The United States Citizenship and Immigration Services (USCIS) has released a new policy memorandum that will have wide ranging implications for immigrants. Beginning September 11, 2018, USCIS will use their discretion to deny an application, petition, or request filed with USCIS without first issuing a Request for Evidence (RFE) or Notice of Intent to Deny (NOID), if insufficient evidence is sent with the initial filing of the application or if the evidence provided does not establish the applicant’s eligibility for the benefit requested.
The new policy memorandum “Issuance of Certain RFEs and NOIDs; Revisions to Adjudicator’s Field Manual (AFM) Chapter 10.5(a), Chapter 10.5(b)” supersedes the 2013 policy memorandum titled “Requests for Evidence and Notices of Intent to Deny” which previously governed an officer’s discretion to deny an application, petition, or request without first issuing a request for evidence. Previously, the 2013 memo required requests for evidence to be issued where the initial evidence was unsatisfactory or did not establish the applicant’s eligibility for the benefit requested.
As of September 11, 2018, USCIS now has the power to deny petitions lacking initial evidence without sending a Request for Evidence or Notice of Intent to Deny to cure the defect. This is bad news for applicants of immigrant and non-immigrant visa types, because applicants who have not provided sufficient evidence to USCIS to establish that they are eligible for the benefit requested can be denied without having the opportunity to cure the defect.
According to the new policy memorandum, “the policy implemented in this PM . . .restores to the adjudicator full discretion to deny applications, petitions, and requests without first issuing an RFE or a NOID, when appropriate. This policy is intended to discourage frivolous or substantially incomplete filings used as “placeholder” filings and encourage applicants, petitioners, and requestors to be diligent in collecting and submitting required evidence. It is not intended to penalize filers for innocent mistakes or misunderstandings of evidentiary requirements.”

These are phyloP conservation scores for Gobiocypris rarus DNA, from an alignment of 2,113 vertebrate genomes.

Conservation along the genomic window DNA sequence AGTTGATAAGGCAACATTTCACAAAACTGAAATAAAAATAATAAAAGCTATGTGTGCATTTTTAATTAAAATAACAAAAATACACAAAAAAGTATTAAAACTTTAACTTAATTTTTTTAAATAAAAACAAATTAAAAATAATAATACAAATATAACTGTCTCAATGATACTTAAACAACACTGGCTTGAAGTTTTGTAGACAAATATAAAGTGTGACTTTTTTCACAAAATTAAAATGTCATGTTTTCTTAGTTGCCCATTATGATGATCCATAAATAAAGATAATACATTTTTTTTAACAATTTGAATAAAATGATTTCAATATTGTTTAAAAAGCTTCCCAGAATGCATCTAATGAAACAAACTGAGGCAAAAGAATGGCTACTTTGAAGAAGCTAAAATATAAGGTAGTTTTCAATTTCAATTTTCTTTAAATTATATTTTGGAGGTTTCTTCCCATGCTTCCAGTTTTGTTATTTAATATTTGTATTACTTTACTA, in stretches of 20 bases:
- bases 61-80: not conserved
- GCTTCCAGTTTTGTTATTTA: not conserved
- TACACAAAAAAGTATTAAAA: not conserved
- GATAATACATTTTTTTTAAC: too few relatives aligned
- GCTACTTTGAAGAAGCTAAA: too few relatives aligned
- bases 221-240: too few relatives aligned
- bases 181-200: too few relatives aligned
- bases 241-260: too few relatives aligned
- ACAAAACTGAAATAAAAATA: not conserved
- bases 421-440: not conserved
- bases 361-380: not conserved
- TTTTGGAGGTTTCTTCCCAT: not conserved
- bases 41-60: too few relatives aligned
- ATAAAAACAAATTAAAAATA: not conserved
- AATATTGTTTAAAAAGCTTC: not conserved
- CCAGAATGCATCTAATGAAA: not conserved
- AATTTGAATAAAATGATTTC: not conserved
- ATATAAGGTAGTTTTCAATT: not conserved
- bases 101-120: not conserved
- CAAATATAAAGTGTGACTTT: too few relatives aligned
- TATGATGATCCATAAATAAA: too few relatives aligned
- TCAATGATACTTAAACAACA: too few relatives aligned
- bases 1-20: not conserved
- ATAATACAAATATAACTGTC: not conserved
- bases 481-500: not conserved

In addition, in cases where it is required by statute, regulation, or form instructions to submit documentary evidence establishing eligibility for the benefit requested, and no such evidence is provided with the initial filing, such cases may be denied without the issuance of a RFE or NOID.
Page five of the new policy memorandum states that where evidence establishing eligibility is not readily available to an immigration officer with the initial filing, adjudicators may use their discretion before issuing a request for evidence “to validate assertions or corroborate evidence and information by consulting USCIS or other governmental files, systems, and databases, or by obtaining publicly available information. 8 USC 1357(b)”
This provision may seem harmless at first glance; however, it gives immigration adjudicators the power to verify the accuracy of information submitted by an applicant in government files, systems, and databases. If an applicant has provided misleading information on their application, this may be cause for concern.
Beginning September 11th applicants and their attorneys should be extremely diligent in filing petitions with USCIS, making sure to include all pertinent supporting documentation with the initial filing, otherwise the petition will be denied without receiving the benefit of a request for evidence or notice of intent to deny giving the applicant the opportunity to cure the deficiency.